[Milton-L] potestas ordinata, potestas absoluta, reason, and arbitratry commands

alan horn alanshorn at gmail.com
Sat Jul 12 18:36:16 EDT 2008


The dietary rules of Leviticus are indeed based implicitly on notions
of purity and impurity (see Mary Douglas, Purity and Danger). But I
believe the Jewish practice of keeping kosher is based strictly on the
Levitican rules without reference to the underlying rationale of the
system. That is, I don't think the authors of the oral law or
modern-day rabbis who deal with these questions argue about what is
pure and what's not; rather, they argue about what is permitted and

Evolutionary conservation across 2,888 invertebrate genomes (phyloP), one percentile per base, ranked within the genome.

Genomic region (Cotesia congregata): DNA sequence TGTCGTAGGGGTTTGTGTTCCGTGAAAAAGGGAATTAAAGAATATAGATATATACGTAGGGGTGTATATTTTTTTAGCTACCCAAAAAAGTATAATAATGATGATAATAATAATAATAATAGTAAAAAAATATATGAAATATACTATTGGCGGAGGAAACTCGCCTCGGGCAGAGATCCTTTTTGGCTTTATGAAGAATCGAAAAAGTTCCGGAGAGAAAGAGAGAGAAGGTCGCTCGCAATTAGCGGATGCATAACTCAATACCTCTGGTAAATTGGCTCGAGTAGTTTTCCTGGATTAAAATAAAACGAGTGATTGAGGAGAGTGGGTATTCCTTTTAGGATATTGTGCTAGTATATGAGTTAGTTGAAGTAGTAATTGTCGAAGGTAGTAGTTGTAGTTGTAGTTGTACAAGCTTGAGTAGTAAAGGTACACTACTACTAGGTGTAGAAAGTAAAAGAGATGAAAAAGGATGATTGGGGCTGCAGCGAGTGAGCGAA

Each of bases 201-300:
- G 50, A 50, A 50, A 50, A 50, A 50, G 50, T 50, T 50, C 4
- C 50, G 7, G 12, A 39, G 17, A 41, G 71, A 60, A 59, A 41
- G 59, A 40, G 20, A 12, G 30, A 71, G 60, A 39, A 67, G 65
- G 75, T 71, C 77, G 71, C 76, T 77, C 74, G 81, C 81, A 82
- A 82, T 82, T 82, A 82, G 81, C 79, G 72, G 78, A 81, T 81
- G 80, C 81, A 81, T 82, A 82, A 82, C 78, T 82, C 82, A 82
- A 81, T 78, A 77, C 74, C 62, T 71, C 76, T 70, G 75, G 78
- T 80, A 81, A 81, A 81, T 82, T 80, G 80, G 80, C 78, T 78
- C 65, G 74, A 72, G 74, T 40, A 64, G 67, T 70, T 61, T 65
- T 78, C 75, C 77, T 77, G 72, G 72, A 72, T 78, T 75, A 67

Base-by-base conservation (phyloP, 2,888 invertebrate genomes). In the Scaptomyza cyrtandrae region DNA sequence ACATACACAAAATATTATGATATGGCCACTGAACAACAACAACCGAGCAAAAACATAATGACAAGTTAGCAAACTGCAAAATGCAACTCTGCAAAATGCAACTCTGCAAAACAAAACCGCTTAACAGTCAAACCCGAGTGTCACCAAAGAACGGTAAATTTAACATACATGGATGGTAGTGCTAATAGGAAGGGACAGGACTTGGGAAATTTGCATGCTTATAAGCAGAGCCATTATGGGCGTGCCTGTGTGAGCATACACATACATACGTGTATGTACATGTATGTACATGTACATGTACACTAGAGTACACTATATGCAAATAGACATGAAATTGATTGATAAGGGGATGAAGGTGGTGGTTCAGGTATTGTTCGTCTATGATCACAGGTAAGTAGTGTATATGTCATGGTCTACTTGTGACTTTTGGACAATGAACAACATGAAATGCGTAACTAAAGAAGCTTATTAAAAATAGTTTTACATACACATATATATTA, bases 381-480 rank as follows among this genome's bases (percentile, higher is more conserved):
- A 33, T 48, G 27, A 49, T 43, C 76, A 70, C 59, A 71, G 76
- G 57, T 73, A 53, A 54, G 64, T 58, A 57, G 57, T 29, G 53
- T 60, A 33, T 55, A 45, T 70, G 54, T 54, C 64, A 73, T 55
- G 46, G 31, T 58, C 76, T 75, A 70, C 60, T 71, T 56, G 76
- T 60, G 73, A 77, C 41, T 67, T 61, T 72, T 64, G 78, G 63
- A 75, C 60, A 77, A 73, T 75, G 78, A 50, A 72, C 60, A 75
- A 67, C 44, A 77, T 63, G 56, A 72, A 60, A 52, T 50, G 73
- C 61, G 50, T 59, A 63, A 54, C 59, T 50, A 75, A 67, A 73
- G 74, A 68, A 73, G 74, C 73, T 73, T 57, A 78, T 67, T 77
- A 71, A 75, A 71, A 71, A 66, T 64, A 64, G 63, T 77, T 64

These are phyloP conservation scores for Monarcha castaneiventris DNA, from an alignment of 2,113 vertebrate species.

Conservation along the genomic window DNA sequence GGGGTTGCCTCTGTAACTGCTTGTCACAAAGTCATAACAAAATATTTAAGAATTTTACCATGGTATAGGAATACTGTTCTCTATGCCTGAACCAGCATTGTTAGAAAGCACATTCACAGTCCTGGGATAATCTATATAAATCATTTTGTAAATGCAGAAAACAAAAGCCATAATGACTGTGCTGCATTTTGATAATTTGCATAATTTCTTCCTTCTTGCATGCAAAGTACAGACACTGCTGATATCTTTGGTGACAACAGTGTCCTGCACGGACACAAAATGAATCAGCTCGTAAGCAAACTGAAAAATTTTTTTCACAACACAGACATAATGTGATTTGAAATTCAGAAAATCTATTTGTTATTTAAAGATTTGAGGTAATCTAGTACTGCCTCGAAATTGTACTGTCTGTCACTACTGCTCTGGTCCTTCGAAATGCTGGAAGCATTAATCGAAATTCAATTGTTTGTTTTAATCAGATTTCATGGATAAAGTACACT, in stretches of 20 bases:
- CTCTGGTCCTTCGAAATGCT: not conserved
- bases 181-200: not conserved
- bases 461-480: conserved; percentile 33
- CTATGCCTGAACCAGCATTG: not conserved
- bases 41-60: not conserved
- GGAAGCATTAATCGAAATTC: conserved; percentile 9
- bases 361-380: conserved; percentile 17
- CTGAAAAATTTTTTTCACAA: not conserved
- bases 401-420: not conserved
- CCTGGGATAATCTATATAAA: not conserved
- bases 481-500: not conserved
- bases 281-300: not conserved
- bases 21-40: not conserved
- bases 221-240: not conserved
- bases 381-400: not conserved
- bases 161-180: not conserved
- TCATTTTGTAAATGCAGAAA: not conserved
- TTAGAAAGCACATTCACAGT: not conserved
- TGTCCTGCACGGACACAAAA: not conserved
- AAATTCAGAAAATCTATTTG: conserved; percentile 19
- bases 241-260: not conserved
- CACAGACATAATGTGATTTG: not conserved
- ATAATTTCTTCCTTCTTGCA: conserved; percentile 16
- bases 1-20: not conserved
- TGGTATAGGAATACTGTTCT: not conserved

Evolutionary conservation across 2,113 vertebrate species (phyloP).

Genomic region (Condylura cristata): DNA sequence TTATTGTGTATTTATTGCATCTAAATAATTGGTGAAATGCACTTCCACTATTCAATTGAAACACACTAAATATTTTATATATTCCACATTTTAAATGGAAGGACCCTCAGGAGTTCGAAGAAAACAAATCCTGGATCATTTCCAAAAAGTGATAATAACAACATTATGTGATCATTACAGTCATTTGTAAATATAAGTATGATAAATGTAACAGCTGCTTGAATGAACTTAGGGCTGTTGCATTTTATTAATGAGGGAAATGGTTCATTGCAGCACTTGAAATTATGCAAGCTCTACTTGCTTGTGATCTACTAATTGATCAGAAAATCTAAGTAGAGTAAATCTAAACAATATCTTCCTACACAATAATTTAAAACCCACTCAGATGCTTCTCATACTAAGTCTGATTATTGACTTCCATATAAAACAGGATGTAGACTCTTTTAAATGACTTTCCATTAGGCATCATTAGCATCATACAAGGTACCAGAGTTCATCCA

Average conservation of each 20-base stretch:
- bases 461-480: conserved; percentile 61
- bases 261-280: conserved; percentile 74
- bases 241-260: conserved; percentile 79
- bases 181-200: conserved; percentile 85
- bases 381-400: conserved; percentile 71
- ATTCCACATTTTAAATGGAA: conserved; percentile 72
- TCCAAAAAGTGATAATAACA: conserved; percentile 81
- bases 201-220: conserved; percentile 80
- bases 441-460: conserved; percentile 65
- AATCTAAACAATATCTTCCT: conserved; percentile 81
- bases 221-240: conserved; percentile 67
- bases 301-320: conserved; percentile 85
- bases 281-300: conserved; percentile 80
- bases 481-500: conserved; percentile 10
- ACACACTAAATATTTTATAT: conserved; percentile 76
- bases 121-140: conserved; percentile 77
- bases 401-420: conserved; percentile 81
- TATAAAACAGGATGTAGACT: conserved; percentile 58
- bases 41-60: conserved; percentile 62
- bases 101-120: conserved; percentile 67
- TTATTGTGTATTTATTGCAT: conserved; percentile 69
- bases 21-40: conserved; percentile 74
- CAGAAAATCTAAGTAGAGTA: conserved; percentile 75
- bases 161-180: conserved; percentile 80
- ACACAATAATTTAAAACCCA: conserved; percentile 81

what is forbidden.

So in this sense Marlene Edelstein would be right that these rules are
practiced as the fulfillment of an arbitrary command. My understanding
is that unlike the Hindu brahmin who accidentally eats a hamburger,
the Orthodox Jew who mistakenly eats a ham sandwich would not say "I
have made myself impure" but rather "I have unintentionally
transgressed." He would be in need not of purification but atonement.

However, I believe the ritual practices associated with a woman's
menstrual cycle among Orthodox Jews do explicitly seek to negotiate
between states of purity and impurity.

I hope someone with a firmer grasp of these traditions can confirm my
impressions.

Alan Horn


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